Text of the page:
It happened. It took a bit longer than expected, but it happened. After 30 years of declining long-term interest rates in the United States, credit union executives may have witnessed the “bounce off the bottom” in the past few months.
Credit union mortgage shops that were shaking their walls with refinance production saw volumes nearly cut in half this past summer. The Mortgage Bankers Association recently forecast that refinance volumes will be down $585 billion in 2014 while mortgage purchase transactions will grow by only $85 billion. If credit unions follow industry trends, they will lose six loans from the tapering of refinancing for every one they gain on the purchase side of the business.
For credit unions that have benefited from and become slightly dependent on mortgage revenue, 2014 will be a time to employ new strategies in the mortgage business. Importantly, credit union mortgage professionals can longer be the self-reliant, hard chargers that knocked out earnings for the organization.
Instead, lower market volumes and a shift to a purchase environment means that the mortgage department must collaborate more actively with other areas of the credit union. Creating mortgage volume in the future will require departments like marketing, information technology, finance and the retail branches to become more fully engaged in a growth plan.
From a strategic standpoint, credit unions have the opportunity to leverage both their current member base and their local market presence as key components of a growth strategy. While the credit union industry now exceeds more than $100 billion a year in mortgage production, executives still lament that only a small percentage of existing members use the credit union for mortgage services. As volumes get tighter, more concerted efforts need to be undertaken with marketing to communicate the message to members that the credit union is the fastest, fairest and most user-friendly mortgage provider available.
Mortgage departments have generated a great deal of revenue in recent years with an immaterial portion of the marketing budget. Building a strong brand with local realtors as the most responsive and consistent mortgage lender in town must be another key priority. The retail branches also need to communicate the credit union’s home buying solutions more visually and powerfully through merchandising and cross sell efforts.
Leading credit unions have focused on building strong frontline knowledge of the mortgage product in their branches. Some institutions have positioned branch staff as true mortgage originators with SAFE Act-related licensing while others have built product knowledge adequate for effective referrals to the mortgage origination group. Either way, training and certification programs around real estate lending products and compliance should be a high priority with credit union retail and training groups.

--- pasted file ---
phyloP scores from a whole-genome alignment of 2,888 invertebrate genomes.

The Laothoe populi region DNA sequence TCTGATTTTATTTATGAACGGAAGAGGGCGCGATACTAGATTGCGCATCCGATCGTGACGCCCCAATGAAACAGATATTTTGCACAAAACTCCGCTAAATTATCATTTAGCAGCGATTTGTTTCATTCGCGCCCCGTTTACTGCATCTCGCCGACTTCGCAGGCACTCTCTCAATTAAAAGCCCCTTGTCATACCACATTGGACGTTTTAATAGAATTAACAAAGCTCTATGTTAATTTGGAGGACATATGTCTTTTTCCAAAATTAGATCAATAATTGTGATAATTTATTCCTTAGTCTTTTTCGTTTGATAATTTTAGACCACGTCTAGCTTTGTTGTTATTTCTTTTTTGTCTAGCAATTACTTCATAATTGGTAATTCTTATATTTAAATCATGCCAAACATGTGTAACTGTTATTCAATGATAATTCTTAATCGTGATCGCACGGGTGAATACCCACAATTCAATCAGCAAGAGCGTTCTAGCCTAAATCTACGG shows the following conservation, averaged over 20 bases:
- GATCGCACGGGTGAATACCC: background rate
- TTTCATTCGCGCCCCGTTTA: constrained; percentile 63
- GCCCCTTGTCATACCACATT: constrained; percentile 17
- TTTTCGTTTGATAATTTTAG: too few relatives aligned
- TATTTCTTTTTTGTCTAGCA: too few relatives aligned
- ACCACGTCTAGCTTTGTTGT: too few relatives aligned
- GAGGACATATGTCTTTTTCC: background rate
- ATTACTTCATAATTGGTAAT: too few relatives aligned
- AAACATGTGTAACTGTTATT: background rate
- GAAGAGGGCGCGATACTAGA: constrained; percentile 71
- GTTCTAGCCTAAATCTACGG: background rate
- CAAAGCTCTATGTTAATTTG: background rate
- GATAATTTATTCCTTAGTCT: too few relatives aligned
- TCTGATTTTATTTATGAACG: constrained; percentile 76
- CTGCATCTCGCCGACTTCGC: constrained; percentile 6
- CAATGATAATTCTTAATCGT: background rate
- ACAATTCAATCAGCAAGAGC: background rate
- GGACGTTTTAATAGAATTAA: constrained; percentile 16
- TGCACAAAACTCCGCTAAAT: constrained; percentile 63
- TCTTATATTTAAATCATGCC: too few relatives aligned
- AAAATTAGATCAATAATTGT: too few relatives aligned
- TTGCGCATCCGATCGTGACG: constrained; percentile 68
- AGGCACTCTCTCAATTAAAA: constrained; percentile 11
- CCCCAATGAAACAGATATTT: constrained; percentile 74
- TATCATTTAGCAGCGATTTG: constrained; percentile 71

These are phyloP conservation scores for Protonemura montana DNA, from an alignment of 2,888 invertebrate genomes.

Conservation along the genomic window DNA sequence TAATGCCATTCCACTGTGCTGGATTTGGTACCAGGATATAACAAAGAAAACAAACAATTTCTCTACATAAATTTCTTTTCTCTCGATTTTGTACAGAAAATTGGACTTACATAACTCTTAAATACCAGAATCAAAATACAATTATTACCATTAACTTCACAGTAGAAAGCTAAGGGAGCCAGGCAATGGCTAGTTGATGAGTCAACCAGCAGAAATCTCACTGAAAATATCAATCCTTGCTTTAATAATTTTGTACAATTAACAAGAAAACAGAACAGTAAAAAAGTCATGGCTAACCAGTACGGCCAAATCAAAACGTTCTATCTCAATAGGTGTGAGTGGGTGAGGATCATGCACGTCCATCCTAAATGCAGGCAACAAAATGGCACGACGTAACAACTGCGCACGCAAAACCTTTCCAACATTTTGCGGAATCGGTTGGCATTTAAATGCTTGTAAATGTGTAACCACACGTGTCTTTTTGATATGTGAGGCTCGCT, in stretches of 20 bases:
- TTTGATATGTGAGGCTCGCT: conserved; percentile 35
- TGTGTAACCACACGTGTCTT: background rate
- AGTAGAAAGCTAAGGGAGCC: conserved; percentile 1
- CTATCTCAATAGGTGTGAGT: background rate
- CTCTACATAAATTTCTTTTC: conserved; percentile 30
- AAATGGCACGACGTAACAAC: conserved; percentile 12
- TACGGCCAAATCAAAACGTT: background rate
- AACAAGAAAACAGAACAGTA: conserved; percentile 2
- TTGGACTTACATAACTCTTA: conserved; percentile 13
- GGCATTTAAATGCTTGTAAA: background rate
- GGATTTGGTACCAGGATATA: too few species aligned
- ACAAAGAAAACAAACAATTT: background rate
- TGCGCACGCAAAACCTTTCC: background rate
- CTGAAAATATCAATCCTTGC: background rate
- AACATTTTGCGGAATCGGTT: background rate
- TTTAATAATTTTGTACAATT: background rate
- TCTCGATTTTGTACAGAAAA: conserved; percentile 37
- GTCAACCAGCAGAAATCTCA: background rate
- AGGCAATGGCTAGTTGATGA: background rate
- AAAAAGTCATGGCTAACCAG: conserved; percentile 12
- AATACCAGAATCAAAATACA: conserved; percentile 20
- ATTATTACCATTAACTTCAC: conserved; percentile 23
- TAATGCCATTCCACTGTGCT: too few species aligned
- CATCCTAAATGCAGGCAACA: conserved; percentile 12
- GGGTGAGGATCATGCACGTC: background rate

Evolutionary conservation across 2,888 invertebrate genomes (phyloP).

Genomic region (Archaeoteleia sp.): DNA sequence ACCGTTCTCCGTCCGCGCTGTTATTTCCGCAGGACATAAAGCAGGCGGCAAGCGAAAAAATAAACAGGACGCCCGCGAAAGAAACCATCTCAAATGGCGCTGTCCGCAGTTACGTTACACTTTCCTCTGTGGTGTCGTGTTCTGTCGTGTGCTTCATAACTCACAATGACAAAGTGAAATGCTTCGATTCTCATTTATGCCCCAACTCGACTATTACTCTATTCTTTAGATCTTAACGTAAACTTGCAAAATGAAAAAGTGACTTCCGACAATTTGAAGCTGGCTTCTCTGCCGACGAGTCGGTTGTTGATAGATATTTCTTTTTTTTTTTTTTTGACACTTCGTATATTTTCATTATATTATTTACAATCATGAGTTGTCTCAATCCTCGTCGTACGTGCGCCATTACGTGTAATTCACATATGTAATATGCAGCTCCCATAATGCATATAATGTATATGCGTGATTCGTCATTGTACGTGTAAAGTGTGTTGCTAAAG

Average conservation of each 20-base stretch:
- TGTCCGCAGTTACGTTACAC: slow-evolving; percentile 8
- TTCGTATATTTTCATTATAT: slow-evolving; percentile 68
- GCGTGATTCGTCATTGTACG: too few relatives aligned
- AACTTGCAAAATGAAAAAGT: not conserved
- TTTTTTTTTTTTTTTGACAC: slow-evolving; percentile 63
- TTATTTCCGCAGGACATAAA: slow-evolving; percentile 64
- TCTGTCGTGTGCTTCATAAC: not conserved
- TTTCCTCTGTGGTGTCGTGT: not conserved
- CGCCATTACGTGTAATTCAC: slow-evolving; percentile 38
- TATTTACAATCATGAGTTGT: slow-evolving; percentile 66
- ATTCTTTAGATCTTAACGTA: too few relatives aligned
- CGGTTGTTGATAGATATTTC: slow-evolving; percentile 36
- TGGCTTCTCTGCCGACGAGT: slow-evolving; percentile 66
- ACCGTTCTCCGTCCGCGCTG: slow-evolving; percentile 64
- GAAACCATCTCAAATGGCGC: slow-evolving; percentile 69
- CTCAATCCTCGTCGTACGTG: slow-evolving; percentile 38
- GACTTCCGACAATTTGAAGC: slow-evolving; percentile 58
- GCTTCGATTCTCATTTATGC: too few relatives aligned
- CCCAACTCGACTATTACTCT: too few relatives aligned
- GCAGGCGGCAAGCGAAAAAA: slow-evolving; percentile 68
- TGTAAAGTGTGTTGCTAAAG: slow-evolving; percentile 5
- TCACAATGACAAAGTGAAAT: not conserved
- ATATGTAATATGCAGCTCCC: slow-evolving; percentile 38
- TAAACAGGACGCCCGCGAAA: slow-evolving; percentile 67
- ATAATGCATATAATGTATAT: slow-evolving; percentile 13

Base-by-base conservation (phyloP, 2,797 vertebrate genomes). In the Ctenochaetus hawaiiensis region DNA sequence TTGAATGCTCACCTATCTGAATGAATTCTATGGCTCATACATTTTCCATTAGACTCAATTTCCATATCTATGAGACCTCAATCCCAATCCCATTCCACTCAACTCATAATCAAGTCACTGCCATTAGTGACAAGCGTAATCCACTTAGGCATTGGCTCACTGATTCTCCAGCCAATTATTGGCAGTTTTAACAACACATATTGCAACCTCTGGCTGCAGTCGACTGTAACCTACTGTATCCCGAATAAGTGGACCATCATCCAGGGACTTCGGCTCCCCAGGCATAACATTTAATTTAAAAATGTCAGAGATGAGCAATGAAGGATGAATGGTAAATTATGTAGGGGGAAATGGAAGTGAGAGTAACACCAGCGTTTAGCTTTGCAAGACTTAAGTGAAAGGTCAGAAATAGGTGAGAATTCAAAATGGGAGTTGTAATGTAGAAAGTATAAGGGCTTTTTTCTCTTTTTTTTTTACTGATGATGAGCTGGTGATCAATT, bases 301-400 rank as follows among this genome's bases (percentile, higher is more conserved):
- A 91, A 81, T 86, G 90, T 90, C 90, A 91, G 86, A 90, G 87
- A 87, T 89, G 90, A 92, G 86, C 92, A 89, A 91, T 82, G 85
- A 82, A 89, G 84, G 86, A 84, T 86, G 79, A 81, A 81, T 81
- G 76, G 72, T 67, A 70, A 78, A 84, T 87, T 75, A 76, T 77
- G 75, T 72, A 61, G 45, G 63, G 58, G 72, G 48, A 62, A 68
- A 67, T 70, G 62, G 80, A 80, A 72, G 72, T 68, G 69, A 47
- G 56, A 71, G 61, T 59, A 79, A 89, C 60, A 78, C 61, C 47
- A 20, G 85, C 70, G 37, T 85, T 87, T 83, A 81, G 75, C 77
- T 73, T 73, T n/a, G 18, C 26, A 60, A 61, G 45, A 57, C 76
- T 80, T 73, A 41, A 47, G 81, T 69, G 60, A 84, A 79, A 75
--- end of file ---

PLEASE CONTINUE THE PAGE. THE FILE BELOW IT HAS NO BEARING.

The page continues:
As the mobile technology revolution continues to impact every industry, credit unions will also have to take a much more active approach to technology in the mortgage industry. The IT function needs to service as an active partner in helping the mortgage group develop strong online lending capabilities, reengineer processes to create a paperless mortgage process and mine member data to generate a stronger number of internal mortgage leads.
The IT and marketing departments should also be integral partners in helping the mortgage group develop strategies for optimizing web search leads and executing web and mobile marketing strategies. Players such as Quicken Loans have proven that engineering the mortgage experience to be more virtual and technology-driven can attract both the interest and loyalty of consumers. The next wave of Gen Y couples who marry and purchase their first home will be smart-phone equipped and demanding this type of product delivery.
Finally, as credit unions work to enhance the revenue and profitability of the mortgage business, building stronger sophistication in the mortgage secondary and servicing areas should be a joint priority with the credit union’s finance team. Most credit unions do not have the production volume to justify a specialized mortgage secondary marketing executive, but leveraging skills in the finance area can be a cost effective way to move the credit union towards a model of mandatory commitments and hedging to enhance returns.
Large mortgage players have already started to execute massive layoffs in reaction to the shifting mortgage environment. There certainly will be plenty of road kill in mortgage lending over the next two years. However, credit unions should take a long term view and strive to stay relevant in this business for the benefit of their members. The path ahead towards success can no longer be about keeping one’s head above water in a busy, independent mortgage shop. Instead, things must be more focused on collaborating with team members from across the organization to position the credit union as the most responsive and trusted source of home finance.
Steve Williams is principal at Cornerstone Advisers Inc. Contact 480-423-2030 or email@example.com.